3D printing could be made more accessible thanks to a nifty touch-based display which is being developed by researchers from Stanford University.
The idea is to allow blind and visually impaired people better access to 3D modeling and the ability to create objects for 3D printing using the display.
The ‘2.5D’ tactile display is essentially an array of pins that can be raised to different levels – the same sort of thing you might have seen in (obviously much more basic) ’pin art’ toys before – which allows the blind person to feel the shape they are creating.
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In other words, it is possible to create a 3D model to be printed and feel what it’s actually like, rather than relying on a sighted person to describe it. Objects being displayed can be rotated and zoomed in on, as Slashgear reports.
It’s also possible to pull off tricks like when, for example, making a model of a cup (as shown in the below video), the top and bottom sections of the vessel can be displayed beside the object.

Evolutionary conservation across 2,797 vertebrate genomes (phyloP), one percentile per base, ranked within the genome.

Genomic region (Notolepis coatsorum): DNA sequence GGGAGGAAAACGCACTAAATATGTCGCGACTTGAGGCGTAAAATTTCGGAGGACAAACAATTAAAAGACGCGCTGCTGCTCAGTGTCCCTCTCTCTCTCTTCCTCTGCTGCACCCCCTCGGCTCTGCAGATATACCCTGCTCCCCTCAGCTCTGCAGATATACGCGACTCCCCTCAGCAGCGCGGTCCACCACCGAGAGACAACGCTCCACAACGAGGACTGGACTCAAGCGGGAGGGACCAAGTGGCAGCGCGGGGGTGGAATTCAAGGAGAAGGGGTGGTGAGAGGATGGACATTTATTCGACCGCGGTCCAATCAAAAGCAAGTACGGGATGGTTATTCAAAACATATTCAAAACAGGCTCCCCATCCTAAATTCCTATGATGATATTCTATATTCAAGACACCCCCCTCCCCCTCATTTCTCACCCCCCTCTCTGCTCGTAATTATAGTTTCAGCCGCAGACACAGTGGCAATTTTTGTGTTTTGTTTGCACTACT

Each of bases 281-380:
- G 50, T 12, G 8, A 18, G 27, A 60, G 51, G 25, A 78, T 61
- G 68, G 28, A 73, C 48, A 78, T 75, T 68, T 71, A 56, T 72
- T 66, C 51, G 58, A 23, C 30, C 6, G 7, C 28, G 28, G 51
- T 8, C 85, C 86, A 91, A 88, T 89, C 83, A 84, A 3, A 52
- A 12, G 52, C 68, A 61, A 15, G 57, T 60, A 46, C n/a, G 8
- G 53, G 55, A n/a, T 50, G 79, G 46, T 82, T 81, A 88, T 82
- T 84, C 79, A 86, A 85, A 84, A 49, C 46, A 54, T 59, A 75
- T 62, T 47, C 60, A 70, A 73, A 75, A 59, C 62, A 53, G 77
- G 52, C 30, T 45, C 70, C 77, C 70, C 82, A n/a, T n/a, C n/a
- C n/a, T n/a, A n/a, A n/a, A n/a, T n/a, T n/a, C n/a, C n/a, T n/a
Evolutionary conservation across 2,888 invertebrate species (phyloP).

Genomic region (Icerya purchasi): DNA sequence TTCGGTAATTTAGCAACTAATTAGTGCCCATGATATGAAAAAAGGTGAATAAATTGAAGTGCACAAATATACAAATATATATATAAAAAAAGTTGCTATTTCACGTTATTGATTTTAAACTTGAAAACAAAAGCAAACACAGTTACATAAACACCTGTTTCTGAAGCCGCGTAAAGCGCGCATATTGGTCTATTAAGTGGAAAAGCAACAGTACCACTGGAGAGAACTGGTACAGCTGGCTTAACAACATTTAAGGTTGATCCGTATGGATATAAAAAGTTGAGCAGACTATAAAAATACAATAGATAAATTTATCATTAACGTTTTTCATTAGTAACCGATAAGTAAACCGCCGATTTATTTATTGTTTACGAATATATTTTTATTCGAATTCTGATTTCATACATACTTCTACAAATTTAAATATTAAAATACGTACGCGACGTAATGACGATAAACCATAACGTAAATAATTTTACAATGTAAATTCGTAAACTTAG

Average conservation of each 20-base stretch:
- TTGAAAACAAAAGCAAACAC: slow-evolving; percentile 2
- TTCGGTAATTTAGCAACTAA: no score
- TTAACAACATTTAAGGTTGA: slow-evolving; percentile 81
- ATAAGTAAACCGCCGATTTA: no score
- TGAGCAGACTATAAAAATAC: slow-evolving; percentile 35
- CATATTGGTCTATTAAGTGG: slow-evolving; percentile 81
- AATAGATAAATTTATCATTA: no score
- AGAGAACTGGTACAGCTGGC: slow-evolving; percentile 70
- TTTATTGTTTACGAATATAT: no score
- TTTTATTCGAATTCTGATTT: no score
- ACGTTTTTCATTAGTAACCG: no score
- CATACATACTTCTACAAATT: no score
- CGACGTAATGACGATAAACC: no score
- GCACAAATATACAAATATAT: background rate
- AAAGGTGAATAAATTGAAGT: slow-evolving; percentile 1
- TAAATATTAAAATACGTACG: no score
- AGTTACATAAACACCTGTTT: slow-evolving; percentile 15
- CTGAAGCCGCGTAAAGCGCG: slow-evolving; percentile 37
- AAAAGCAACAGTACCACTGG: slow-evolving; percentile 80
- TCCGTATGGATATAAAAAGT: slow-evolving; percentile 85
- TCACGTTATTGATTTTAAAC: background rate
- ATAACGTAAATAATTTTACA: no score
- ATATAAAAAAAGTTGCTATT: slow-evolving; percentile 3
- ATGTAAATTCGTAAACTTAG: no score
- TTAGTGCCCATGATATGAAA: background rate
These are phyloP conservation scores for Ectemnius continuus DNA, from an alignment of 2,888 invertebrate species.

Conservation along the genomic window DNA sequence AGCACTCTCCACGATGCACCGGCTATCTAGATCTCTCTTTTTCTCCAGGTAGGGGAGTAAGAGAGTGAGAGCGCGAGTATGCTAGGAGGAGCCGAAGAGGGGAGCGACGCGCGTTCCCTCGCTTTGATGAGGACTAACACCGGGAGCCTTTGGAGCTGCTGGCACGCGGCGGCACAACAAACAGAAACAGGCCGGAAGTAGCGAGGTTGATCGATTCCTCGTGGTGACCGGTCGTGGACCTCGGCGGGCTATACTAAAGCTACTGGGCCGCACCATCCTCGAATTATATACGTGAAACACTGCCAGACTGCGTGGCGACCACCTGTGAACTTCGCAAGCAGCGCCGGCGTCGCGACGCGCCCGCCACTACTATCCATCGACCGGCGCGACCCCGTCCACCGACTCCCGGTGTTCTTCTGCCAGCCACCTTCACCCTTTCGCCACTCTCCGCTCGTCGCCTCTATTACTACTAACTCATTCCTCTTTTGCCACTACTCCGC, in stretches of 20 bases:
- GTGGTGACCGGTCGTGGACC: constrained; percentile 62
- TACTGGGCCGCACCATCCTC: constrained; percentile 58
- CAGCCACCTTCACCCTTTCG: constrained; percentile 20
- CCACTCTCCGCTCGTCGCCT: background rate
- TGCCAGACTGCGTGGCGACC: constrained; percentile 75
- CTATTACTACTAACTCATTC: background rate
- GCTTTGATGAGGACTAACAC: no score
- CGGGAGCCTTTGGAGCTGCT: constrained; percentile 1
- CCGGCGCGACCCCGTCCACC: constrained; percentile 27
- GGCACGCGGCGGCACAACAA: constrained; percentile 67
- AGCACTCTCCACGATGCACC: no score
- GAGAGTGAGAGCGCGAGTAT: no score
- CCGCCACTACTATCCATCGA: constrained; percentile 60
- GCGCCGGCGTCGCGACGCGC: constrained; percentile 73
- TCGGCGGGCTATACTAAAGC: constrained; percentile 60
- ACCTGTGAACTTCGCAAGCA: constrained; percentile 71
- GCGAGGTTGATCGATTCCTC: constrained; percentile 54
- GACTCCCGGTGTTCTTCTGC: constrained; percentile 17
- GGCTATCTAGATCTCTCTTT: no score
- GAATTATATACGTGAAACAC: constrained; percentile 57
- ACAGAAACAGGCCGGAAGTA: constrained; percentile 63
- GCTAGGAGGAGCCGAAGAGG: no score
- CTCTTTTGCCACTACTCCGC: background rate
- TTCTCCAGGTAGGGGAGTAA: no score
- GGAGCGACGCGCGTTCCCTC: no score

The touch-based display is labeled as 2.5D because the bottom of the display never changes shape, so it isn’t fully ‘three-dimensional’ as it were.
The device was developed by the Stanford researchers in conjunction with members of the blind and visually impaired community, and represents a new level of independence in terms of 3D printing (and 3D modeling in general) whereby no sighted mediator is required to supply additional feedback on any given design.
Agents of creation
Joshua Miele, a blind scientist who is a co-author on the device’s paper and helped develop it, commented: “It opens up the possibility of blind people being, not just consumers of the benefits of fabrication technology, but agents in it, creating our own tools from 3D modeling environments that we would want or need – and having some hope of doing it in a timely manner.”
The display was presented as a prototype at the ACM SIGACCESS Conference which took place at the end of October, and is part of a larger drive to develop tactile displays led by Sean Follmer, assistant professor of mechanical engineering at Stanford.
The eventual hope is that this touch-based display will be realized in a larger model which can represent shapes in greater detail (with smaller pins for an effectively higher resolution), and is less expensive than the current prototype to boot.
Considerable strides are being made on the accessibility front in modern computing, including in the hardware arena with advances such as this one, and indeed with software like Windows 10 which has made a fair amount of changes – including the addition of eye tracking functionality – to ensure that the OS becomes more accessible.
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